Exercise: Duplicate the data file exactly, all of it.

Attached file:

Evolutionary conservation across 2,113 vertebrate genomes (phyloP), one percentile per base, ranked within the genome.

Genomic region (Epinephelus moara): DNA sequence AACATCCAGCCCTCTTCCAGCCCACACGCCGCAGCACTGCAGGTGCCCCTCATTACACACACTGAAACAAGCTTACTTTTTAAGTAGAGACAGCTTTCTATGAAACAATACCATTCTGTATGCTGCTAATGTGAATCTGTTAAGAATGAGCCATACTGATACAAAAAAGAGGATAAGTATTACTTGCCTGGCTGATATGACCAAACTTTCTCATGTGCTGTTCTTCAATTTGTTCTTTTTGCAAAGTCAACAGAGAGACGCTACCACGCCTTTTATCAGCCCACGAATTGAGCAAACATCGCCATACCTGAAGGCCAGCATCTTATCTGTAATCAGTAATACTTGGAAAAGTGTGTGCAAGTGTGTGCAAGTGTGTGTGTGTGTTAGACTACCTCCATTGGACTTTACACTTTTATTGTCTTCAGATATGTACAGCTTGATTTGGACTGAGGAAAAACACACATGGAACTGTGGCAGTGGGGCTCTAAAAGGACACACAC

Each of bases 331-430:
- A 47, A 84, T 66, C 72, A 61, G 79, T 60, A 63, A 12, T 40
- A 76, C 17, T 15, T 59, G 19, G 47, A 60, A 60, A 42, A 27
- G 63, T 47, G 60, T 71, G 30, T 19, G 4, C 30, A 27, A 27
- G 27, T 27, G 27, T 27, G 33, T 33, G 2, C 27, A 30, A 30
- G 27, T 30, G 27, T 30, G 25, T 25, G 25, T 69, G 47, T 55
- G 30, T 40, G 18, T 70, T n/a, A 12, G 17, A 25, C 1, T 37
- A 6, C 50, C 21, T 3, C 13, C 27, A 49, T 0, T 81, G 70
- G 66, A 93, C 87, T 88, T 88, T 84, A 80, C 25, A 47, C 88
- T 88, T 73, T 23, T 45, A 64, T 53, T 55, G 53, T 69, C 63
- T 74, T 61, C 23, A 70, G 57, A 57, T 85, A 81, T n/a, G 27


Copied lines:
Evolutionary conservation across 2,113 vertebrate genomes (phyloP), one percentile per base, ranked within the genome.

Genomic region (Epinephelus moara): DNA sequence AACATCCAGCCCTCTTCCAGCCCACACGCCGCAGCACTGCAGGTGCCCCTCATTACACACACTGAAACAAGCTTACTTTTTAAGTAGAGACAGCTTTCTATGAAACAATACCATTCTGTATGCTGCTAATGTGAATCTGTTAAGAATGAGCCATACTGATACAAAAAAGAGGATAAGTATTACTTGCCTGGCTGATATGACCAAACTTTCTCATGTGCTGTTCTTCAATTTGTTCTTTTTGCAAAGTCAACAGAGAGACGCTACCACGCCTTTTATCAGCCCACGAATTGAGCAAACATCGCCATACCTGAAGGCCAGCATCTTATCTGTAATCAGTAATACTTGGAAAAGTGTGTGCAAGTGTGTGCAAGTGTGTGTGTGTGTTAGACTACCTCCATTGGACTTTACACTTTTATTGTCTTCAGATATGTACAGCTTGATTTGGACTGAGGAAAAACACACATGGAACTGTGGCAGTGGGGCTCTAAAAGGACACACAC

Each of bases 331-430:
- A 47, A 84, T 66, C 72, A 61, G 79, T 60, A 63, A 12, T 40
- A 76, C 17, T 15, T 59, G 19, G 47, A 60, A 60, A 42, A 27
- G 63, T 47, G 60, T 71, G 30, T 19, G 4, C 30, A 27, A 27
- G 27, T 27, G 27, T 27, G 33, T 33, G 2, C 27, A 30, A 30
- G 27, T 30, G 27, T 30, G 25, T 25, G 25, T 69, G 47, T 55
- G 30, T 40, G 18, T 70, T n/a, A 12, G 17, A 25, C 1, T 37
- A 6, C 50, C 21, T 3, C 13, C 27, A 49, T 0, T 81, G 70
- G 66, A 93, C 87, T 88, T 88, T 84, A 80, C 25, A 47, C 88
- T 88, T 73, T 23, T 45, A 64, T 53, T 55, G 53, T 69, C 63
- T 74, T 61, C 23, A 70, G 57, A 57, T 85, A 81, T n/a, G 27